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/ Lead title / Includes PS Section A brilliant and moving debut novel about one woman's struggle to preserve an artistic heritage from the horrors and destruction of World War II, and the ensuing lifelong memories from this extraordinary experience. / Narrated by an elderly Alzheimer's sufferer, 'The Madonnas of Leningrad' is a stunning and deeply moving debut from the brilliant new literary sensation, Debra Dean. / Will appeal to fans of Sebastian Faulks and Tracey Chevalier. / Based on extensive research, 'The Madonnas of Leningrad' brings to life World War II for a generation unfamiliar with war-torn Russia. / Competition: Tracey Chevalier; Sebastian Faulks
Debra Dean worked as an actor in the New York theatre for nearly a decade before opting for the life of a writer. She lives with her husband in Seattle, where she teaches literature and writing. This is her first novel.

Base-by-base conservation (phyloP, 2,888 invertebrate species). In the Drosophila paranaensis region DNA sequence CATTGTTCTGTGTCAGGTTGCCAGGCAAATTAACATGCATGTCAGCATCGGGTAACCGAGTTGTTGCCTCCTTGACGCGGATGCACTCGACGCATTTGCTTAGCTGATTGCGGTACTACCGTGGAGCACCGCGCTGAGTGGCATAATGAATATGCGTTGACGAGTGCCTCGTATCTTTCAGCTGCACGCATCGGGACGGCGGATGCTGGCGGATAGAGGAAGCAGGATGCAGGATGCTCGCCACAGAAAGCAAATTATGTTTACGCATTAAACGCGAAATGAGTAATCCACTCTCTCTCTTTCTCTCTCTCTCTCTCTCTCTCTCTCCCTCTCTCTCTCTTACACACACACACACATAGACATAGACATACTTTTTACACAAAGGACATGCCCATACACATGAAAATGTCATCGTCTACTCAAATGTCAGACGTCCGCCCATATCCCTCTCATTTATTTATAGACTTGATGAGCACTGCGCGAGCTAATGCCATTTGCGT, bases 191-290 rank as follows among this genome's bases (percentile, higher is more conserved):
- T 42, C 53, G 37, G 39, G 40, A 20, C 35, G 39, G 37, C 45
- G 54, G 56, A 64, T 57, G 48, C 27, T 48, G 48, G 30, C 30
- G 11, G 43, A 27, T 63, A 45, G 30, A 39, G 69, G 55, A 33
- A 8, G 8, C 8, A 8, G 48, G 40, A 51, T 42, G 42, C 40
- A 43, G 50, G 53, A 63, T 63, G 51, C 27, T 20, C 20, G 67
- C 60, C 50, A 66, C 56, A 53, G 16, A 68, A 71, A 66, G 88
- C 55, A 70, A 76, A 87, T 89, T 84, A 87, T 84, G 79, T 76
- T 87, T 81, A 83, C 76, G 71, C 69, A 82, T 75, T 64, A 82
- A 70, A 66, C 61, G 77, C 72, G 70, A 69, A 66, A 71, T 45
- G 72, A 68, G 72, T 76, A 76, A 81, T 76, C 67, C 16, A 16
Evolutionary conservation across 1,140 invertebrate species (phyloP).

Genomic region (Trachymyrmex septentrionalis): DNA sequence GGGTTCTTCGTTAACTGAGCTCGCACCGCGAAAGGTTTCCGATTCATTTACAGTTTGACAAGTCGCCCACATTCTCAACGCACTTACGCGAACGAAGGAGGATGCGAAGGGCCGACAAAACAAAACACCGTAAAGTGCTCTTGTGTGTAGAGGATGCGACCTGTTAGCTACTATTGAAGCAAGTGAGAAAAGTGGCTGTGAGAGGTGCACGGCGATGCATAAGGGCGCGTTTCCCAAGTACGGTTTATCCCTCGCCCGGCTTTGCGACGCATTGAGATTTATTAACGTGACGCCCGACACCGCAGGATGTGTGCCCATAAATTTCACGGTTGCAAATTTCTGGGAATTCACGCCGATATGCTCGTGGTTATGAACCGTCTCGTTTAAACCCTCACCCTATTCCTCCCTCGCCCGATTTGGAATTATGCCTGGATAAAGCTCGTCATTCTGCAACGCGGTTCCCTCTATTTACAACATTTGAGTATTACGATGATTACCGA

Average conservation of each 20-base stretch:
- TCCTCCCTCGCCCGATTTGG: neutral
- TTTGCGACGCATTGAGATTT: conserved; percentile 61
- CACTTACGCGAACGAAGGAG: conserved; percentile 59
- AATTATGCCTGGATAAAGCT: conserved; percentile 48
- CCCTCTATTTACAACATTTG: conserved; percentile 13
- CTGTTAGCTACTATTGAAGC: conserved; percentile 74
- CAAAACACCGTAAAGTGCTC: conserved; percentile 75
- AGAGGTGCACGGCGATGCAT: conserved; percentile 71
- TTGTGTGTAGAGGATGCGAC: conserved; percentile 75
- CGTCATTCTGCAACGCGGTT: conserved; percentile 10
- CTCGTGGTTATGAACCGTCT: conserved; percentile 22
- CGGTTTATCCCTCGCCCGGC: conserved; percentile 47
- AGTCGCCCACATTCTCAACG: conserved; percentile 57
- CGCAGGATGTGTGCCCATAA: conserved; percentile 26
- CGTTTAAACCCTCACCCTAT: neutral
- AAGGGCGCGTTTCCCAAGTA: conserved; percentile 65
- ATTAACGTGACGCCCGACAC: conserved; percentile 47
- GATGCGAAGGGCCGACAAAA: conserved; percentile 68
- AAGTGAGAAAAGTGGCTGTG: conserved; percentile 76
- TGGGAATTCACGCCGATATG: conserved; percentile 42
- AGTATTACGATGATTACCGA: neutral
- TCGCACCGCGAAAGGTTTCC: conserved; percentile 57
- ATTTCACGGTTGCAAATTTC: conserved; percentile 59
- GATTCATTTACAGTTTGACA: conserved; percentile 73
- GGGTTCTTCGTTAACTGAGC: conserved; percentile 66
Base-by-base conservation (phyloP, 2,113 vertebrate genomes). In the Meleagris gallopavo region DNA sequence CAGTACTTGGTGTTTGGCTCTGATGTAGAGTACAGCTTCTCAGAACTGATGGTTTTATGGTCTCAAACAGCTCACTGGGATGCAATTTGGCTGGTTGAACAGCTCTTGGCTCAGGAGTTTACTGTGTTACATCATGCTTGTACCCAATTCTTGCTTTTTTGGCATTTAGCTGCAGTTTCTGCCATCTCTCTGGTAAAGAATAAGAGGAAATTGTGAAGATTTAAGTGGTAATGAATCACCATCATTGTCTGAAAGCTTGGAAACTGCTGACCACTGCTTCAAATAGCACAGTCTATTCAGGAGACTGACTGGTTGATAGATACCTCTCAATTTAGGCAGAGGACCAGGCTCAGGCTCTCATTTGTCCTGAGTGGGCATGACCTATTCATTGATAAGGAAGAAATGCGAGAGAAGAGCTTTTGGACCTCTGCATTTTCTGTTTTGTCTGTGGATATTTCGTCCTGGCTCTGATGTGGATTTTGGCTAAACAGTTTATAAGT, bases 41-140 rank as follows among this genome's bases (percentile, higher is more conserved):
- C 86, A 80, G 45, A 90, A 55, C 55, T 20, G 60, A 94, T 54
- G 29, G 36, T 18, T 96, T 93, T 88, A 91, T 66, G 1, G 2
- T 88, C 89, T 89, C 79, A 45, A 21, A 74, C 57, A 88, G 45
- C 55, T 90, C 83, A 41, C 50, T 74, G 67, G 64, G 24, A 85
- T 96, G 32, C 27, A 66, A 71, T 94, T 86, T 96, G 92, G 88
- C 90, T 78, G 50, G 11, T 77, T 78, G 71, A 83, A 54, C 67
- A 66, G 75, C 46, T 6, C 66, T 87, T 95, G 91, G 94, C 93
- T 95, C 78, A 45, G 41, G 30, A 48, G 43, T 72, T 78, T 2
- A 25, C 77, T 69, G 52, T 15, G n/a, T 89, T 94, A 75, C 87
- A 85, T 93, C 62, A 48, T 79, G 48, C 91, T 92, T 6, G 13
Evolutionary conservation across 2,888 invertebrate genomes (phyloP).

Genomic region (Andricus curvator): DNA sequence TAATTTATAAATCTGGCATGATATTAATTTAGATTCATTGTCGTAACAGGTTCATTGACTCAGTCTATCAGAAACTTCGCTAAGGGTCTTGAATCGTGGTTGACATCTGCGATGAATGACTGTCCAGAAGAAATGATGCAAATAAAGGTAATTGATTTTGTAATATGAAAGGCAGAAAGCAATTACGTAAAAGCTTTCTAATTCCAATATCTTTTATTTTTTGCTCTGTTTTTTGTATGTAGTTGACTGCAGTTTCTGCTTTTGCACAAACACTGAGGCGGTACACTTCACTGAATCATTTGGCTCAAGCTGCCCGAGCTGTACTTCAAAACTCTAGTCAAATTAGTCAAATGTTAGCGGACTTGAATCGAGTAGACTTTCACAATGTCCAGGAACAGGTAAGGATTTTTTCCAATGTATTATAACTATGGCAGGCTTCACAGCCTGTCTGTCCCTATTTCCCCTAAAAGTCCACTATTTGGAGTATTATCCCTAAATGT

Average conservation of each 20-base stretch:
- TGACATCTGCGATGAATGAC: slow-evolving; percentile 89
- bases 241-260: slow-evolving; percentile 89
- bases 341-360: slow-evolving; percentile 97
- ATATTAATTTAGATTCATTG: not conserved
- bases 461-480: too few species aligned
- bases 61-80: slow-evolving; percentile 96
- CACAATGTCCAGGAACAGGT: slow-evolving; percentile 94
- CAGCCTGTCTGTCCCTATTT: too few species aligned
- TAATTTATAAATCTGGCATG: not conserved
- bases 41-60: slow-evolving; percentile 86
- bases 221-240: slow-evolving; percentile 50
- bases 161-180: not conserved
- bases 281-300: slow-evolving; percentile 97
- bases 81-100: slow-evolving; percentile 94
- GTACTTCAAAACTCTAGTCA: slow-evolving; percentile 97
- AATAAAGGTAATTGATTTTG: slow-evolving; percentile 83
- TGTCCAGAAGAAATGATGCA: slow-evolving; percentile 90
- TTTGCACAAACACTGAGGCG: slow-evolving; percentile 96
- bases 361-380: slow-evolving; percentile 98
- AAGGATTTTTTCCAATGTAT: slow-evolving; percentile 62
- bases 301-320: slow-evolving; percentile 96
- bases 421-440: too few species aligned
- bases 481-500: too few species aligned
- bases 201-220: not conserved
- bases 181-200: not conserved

'An unforgettable story of love, survival and the power of imagination in the most tragic circumstances. Elegant and poetic, the rare kind of book that you want to keep but you have to share.' Isabel Allende 'A luminescent debut! "The Madonnas of Leningrad" recalls Jonathan Franzen's "The Corrections" and deserves similar success. This is a novel that dares to be beautiful and fully succeeds.' Daily Mail 'The real achievement of Dean's novel lies beyond descriptions of Alzheimer's, sensitive and elegantly done though they are![Dean] has brought the siege of Leningrad to dramatic, desperate life!this breathtaking novel shows that epiphanies can take place anywhere.' Guardian 'A taut and boldly unsentimental tale, Dean's glistening debut plumbs the twin mysteries of memory and the imagination.' Observer 'An extraordinary debut, a deeply lovely novel that evokes with uncommon deftness the terrible, heartbreaking beauty that is life in wartime!Dean's exquisite prose shimmers with a haunting glow, illuminating us to the notion that art itself is perhaps our most necessary nourishment.' Chang-Rae Lee, New York Times Bestselling author of 'Aloft' 'Vibrant!Dean, making her debut, weaves Marina's past and present together effortlessly!Memory, the hopes one pins on it and the letting go one must do around it all take on real poignancy, giving the story a satisfying fullness.' Publishers Weekly 'As we shift back and forth between her vivid memories of that time and particularly of the artwork that she guarded with her life, and her present-day existence seen dimly through the veil of Alzheimer's, the tragedy of both her past and her present becomes apparent.' Sunday Business Post '"The Madonnas of Leningrad" recalls Jonathan Franzen's "The Corrections", and deserves similar success. This is a novel that dares to be beautiful - and fully succeeds. The suggestively-named Marina is a wonderful creation, and through her eyes we are invited to gaze again on the best of Rubens, Da Vinci and Rembrandt. Yet Dean's prose is anything but purple, a fact that makes this quiet yet resonant novel more impressive still.' Stephanie Cross, Daily Mail 'A beautifully painted debut that has 'book group' and 'Anthony Minghella' written all over it.' SHE 'Every once in a while a new book comes along with the power to halt you in your tracks -- "The Madonnas of Leningrad" is just such a book. Breathtaking and heartbreaking by turns. This is Dean's first novel and it is an accomplished debut.' Waterstones Books Quarterly